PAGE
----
This manifestation of rebellion against Jehovah’s command was the historical occasion for God to scatter the people over the face of the whole earth by confounding their speech. That their speech was confounded means that at that moment in history new languages were created. Genesis 10:5, 20, 31, and 32 show that God confounded the languages in such a way that extended families spoke the same language.

Remembering that language enables us to have fellowship with God and with other humans, we must examine the effect which this confusion of tongues had on the church’s relationship with God, with fellow saints, and with the world.

With regard to the church’s relationship with God, this confusion had no real effect. God’s people could continue to have fellowship with God, because God does not understand only one language, or a few languages. He who created language can speak to His people and can be spoken to by His people, no matter what language they speak.

The effect of this confusion of tongues on the church itself was that the saints were drawn together in unity. This was true in a physical way; God scattered the enemies of the church, so that the church would be preserved. I will not go so far as to say that every individual person who left the area of Shinar was not a child of God; Scripture does not say that. However, Scripture does make clear in Genesis 11:8 that it was the sons of men who were scattered, and in Genesis 11:10ff. that the church was found in the generations of Shem. The genealogy recorded in Genesis 11:10ff. ends in Abraham, who was only five generations down from Peleg, in whose days the earth was divided (Gen. 10:25, a reference to the confusion of tongues).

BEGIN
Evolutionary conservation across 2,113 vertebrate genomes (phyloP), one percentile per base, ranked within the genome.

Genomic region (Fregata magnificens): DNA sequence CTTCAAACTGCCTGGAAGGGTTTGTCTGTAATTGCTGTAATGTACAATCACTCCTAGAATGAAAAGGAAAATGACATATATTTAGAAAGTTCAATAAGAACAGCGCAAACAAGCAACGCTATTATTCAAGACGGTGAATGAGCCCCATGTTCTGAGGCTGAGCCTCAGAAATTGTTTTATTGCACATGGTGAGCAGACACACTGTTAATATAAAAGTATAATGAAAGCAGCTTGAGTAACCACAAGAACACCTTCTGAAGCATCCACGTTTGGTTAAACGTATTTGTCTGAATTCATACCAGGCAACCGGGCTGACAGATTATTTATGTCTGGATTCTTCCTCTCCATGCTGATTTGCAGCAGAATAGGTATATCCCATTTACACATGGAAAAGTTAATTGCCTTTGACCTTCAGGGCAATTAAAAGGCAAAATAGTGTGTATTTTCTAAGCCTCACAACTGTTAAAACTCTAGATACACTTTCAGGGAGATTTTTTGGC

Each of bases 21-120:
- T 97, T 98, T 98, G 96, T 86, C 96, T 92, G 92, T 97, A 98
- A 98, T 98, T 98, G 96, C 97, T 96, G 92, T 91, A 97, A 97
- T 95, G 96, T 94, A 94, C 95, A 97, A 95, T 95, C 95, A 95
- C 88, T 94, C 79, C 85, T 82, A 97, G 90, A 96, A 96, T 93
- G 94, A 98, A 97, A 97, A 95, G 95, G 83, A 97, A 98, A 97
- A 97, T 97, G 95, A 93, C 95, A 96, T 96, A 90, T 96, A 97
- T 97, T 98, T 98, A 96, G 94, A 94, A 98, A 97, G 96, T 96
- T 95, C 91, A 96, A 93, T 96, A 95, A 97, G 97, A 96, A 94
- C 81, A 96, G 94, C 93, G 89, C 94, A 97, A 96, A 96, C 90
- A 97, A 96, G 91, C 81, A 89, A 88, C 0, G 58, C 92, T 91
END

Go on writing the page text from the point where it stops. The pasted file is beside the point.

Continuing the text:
Two things become clear therefore. First, if any of those who left the area of Shinar at the time of the confusion of tongues were God’s children, they were soon cut off from God’s covenant in their generations. Second, those in the line of the covenant (Shem’s line, through Peleg, to Abraham) spoke the same language! That they spoke the same language was also an outward form of unity, and it made possible the fellowship of the saints which the church has always enjoyed. Further, that they spoke the same language was a reflection of the true doctrinal and spiritual unity of the church. The saints could understand each other, and they could understand God, because they knew the truth.